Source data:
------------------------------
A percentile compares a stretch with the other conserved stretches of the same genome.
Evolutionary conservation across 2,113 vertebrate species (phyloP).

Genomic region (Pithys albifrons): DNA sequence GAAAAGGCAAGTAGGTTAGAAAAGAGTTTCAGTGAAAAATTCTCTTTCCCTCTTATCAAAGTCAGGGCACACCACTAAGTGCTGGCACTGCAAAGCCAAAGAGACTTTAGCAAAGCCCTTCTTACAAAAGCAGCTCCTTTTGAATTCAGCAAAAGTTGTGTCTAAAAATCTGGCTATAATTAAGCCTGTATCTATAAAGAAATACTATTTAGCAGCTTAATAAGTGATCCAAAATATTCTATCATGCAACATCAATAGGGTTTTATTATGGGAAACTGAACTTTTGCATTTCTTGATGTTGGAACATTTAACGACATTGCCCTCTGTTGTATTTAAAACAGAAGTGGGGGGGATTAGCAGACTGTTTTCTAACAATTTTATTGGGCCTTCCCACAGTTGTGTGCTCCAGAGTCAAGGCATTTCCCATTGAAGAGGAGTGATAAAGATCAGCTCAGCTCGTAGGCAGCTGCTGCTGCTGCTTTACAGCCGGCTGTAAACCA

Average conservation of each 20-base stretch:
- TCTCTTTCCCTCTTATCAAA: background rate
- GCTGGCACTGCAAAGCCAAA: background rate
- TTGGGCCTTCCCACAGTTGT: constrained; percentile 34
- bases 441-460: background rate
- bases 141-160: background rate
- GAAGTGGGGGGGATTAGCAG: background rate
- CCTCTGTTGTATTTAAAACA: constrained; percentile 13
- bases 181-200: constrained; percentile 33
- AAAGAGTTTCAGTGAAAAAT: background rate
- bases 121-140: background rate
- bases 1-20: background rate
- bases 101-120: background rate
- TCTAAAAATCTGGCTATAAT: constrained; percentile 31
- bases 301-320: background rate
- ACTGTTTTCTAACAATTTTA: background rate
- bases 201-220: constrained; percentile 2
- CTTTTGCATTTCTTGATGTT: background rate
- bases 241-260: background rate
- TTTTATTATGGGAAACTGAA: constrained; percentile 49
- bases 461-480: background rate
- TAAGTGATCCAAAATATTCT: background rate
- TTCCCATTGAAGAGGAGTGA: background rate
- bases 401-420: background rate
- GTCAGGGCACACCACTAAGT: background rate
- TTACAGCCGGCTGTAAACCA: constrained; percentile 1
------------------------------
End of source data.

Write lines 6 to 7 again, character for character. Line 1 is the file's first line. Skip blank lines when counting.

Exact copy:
- GCTGGCACTGCAAAGCCAAA: background rate
- TTGGGCCTTCCCACAGTTGT: constrained; percentile 34